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Healthy Ways To Cope With Stress At The Work Place.

Stress is part of being human. It's a reaction to a situation where a person feels threatened or anxious. Stress may emanate from serious illness, job loss, a death in the family, or a painful life event.

Stress in the work place can be caused by long hours, work overload, time pressure, difficult or complex tasks, lack of breaks, lack of variety, and poor physical work conditions (for example, space, temperature, light).

Learning healthy ways to cope and getting the right care and support can help reduce stressful feelings and symptoms.

However in the meantime, there are things you can learn to manage stress before it gets too much. Consider these suggestions:


Exercising has proven to reduce stress levels to the minimum and also improve the quality of sleep.And better sleep means better stress management. Doctors don’t yet know exactly why, but people who exercise more tend to get better deep sleep that helps renew the brain and body. It's advisable not to exercise too close to bedtime, which disrupts sleep for some people.

Exercise also seems to help mood. Part of the reason may be that it stimulates your body to release a number of hormones like endorphins and endocannabinoids that help block pain, improve sleep, and sedate you. Some of them (endocannabinoids) may be responsible for the euphoric feeling.

Reaserch shows that people who exercise tend to feel less anxious and more positive about themselves. When your body feels good, your mind often follows. Get a dose of stress relief with these exercises:

Running, Swimming, Dancing, Cycling Aerobics

Listen to music

If you’re feeling stressful at the work place, try taking a break and listening to relaxing or soothing music. Playing calm music has a positive effect on the brain and body. It can lower blood pressure, and reduce cortisol, a hormone linked to stress.

We recommend cools music, ocean or nature sounds. It may sound cheesy, but they have similar relaxing effects to music.

Learn to say no

Not all stressors are within your control, but some are.Learn to say no at the work place to certain kind of responsibilities.

Juggling many responsibilities can leave you feeling overwhelmed.Being selective about what you take on — and saying no to things that will unnecessarily add to your load — can reduce your stress levels.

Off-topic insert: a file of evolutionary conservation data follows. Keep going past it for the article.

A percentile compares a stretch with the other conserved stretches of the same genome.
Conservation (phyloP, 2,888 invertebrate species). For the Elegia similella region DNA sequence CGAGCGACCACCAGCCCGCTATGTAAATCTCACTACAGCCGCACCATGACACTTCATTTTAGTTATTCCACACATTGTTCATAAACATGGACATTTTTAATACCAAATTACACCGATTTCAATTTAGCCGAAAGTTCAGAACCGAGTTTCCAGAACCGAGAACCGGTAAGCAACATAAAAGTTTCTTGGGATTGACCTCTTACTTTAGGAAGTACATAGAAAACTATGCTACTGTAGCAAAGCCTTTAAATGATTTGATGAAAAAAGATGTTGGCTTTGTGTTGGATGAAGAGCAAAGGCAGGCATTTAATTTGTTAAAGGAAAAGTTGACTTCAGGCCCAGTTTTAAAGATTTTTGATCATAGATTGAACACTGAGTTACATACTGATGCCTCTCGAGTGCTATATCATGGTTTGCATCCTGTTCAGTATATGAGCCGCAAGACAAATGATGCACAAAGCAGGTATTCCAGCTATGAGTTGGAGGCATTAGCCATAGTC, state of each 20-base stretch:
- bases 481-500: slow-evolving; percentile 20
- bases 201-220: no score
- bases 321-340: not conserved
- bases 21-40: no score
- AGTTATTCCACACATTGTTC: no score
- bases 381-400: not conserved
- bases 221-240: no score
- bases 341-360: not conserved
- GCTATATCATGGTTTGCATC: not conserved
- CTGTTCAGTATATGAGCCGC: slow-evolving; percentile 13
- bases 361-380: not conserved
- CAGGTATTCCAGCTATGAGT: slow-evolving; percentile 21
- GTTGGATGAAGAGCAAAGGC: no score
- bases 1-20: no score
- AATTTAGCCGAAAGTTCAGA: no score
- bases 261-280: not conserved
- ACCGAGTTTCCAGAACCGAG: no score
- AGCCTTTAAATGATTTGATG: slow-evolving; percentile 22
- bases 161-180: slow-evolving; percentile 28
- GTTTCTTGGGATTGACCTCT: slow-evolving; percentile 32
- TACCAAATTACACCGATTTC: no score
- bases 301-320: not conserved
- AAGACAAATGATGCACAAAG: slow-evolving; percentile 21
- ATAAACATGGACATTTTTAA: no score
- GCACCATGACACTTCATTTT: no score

The other way to take control of your stress is to stay on top of your priorities and stop procrastinating.

Procrastinating can lead you to act reactively, leaving you struggling to catch up. This can cause stress, which negatively affects your health and sleep quality.

Make sure to prioritize your work by making a to do list. In addition Give yourself realistic deadlines and work your way down the list.

Work on the things that need to get done at a particular day and give yourself uninterrupted time to finish your task.


Lack of sleep can also add to your stress level and cause a cycle of stress and sleeplessness.

Better sleep habits can help. This includes setting up your daily routine and the way you set up your bedroom. Habits that may help include:

Drink less alcohol and caffeine close to bedtime.

Set a sleep schedule.

Don’t look at your electronics 30-60 minutes before bed.

The role of your bedroom in good sleep hygiene also is important. The setting of your room should be quiet, and cool -- 60-65 degrees is thought to be an ideal temperature to stay asleep. The bed also plays an important role. Your mattress should provide support, space and most of all, comfort.

Eat right

Stress levels and a proper diet are closely related. When we’re overwhelmed, we often forget to eat well and resort to using sugary, fatty snack foods.

Try to avoid sugary snacks and plan ahead. Fruits and vegetables are always good. One study showed that medical students who received omega-3 supplements experienced a 20% reduction in anxiety symptoms.

Also omega-3 can be found in fish and other seafood (especially cold-water fatty fish, such as salmon, mackerel, tuna, herring, and sardines). Nuts and seeds (such as flaxseed, chia seeds, and walnuts) and Plant oils (such as flaxseed oil, soybean oil, and canola oil) are also rich sources of omega-3.

Turn to co-workers for support.

Having a solid support system at work can help buffer you from the negative effects of job stress. Ask your colleagues to help you with your work load if you can't handle it. Just remember to offer support when they are in need as well. If you don’t have a close friend at work, you can take steps to be more social with your coworkers. When you take a break, for example, try engaging your colleagues instead of directing your attention to your smartphone.

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